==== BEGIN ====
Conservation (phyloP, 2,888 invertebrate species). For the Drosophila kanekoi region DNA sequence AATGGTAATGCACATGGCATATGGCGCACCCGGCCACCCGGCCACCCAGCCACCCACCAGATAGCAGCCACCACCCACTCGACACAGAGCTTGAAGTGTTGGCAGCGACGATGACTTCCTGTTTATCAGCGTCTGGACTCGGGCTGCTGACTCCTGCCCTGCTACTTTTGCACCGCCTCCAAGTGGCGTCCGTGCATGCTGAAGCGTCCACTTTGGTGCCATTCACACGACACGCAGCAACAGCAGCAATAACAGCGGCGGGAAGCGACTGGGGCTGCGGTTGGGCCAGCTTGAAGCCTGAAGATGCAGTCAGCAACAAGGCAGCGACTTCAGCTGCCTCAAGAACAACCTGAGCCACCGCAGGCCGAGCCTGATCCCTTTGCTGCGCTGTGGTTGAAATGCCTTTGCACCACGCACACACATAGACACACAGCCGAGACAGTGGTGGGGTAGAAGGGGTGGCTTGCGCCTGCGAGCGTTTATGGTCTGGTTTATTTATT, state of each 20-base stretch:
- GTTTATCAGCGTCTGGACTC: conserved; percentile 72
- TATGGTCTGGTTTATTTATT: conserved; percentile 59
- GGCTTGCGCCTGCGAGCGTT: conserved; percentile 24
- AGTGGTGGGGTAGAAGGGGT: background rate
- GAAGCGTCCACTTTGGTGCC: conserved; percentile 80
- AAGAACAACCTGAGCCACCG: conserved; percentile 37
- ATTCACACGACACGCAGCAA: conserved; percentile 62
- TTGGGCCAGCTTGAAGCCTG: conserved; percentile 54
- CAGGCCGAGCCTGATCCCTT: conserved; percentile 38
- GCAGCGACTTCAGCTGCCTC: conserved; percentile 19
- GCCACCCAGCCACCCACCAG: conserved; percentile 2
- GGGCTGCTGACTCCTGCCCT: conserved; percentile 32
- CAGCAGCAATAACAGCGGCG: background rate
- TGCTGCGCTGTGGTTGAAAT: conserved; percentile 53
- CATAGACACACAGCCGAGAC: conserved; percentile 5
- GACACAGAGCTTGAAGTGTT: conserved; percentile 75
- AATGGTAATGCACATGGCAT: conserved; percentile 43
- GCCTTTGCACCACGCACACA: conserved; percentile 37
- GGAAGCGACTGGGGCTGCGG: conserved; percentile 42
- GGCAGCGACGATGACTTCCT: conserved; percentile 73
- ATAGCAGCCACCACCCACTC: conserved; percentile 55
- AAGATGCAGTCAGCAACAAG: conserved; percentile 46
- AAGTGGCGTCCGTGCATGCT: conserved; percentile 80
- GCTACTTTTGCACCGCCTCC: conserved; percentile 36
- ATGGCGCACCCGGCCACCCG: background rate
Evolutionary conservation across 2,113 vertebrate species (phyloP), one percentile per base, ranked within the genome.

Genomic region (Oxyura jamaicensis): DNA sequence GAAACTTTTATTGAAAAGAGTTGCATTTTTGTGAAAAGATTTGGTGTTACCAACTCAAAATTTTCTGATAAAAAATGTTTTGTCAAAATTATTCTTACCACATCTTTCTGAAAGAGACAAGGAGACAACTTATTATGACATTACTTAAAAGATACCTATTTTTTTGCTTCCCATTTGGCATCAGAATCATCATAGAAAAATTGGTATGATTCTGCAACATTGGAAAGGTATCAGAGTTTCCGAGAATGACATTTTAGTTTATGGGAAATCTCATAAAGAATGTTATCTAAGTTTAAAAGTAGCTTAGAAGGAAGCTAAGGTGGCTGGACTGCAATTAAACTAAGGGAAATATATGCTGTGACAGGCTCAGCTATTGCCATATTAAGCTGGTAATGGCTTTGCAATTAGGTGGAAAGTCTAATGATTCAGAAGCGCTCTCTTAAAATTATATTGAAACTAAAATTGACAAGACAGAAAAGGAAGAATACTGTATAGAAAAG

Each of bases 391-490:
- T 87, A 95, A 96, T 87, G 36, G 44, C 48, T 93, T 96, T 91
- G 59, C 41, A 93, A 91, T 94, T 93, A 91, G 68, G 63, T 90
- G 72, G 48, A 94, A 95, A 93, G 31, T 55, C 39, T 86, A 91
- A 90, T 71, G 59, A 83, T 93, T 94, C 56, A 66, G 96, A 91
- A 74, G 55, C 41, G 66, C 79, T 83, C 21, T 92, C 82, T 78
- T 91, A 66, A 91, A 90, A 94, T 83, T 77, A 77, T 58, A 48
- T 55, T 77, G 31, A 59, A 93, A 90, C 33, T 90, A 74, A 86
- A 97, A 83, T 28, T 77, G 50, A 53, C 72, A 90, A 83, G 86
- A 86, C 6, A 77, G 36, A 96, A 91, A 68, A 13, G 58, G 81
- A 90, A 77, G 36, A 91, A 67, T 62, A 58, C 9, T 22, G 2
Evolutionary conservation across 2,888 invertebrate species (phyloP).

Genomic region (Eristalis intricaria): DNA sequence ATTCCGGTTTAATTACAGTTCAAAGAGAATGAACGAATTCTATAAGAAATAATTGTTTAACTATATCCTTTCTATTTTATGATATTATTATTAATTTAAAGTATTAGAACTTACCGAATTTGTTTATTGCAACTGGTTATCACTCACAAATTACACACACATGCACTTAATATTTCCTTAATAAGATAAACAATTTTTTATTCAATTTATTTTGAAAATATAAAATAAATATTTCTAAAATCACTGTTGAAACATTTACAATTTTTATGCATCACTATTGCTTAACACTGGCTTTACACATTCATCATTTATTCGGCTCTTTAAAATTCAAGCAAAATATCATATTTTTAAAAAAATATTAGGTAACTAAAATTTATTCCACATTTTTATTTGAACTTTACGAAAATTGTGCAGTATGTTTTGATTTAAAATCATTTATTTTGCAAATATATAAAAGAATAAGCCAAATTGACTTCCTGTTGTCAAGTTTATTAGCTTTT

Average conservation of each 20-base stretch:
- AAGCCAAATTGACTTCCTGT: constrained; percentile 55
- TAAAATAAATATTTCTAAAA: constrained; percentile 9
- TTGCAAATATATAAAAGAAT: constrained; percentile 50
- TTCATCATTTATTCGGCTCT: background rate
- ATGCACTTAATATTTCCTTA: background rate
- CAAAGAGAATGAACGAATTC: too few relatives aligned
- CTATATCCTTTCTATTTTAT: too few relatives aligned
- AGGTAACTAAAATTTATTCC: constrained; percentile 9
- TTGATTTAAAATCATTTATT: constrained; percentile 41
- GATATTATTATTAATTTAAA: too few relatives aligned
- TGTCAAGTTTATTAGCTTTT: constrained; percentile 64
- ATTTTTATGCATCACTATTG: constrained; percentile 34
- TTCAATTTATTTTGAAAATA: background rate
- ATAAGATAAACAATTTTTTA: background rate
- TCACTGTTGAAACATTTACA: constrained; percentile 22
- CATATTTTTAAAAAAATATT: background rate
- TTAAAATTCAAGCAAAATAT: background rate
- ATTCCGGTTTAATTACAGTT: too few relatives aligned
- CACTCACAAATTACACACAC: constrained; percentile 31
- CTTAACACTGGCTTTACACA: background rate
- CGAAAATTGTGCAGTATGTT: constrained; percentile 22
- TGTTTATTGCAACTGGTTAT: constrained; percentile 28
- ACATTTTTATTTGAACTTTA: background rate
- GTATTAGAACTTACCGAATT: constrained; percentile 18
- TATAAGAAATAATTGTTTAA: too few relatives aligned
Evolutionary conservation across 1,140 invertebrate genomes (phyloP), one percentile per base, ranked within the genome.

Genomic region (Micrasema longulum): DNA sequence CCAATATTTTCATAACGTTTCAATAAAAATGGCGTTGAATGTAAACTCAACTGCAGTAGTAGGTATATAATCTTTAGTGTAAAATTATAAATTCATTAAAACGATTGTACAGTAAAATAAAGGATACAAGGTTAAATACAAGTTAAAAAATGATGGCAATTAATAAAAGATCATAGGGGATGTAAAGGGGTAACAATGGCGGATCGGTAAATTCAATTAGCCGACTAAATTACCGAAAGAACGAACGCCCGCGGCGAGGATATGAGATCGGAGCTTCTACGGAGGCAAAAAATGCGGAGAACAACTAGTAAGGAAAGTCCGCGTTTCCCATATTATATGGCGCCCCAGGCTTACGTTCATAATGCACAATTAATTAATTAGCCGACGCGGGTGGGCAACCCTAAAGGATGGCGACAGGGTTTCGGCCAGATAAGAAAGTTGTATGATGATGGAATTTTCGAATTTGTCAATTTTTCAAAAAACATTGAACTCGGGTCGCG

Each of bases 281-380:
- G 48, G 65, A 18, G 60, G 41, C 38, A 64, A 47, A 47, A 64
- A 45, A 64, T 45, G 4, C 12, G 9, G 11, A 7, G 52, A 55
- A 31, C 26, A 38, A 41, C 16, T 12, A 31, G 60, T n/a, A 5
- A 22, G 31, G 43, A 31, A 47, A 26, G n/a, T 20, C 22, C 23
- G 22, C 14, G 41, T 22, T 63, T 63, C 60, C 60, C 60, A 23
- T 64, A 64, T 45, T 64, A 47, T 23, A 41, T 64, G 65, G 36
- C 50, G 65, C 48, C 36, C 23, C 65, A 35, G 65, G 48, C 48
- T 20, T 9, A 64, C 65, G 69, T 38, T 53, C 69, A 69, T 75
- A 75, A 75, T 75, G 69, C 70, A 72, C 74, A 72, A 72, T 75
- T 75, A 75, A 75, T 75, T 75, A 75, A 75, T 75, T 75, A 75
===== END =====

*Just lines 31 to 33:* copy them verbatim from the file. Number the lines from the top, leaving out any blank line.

- G 59, C 41, A 93, A 91, T 94, T 93, A 91, G 68, G 63, T 90
- G 72, G 48, A 94, A 95, A 93, G 31, T 55, C 39, T 86, A 91
- A 90, T 71, G 59, A 83, T 93, T 94, C 56, A 66, G 96, A 91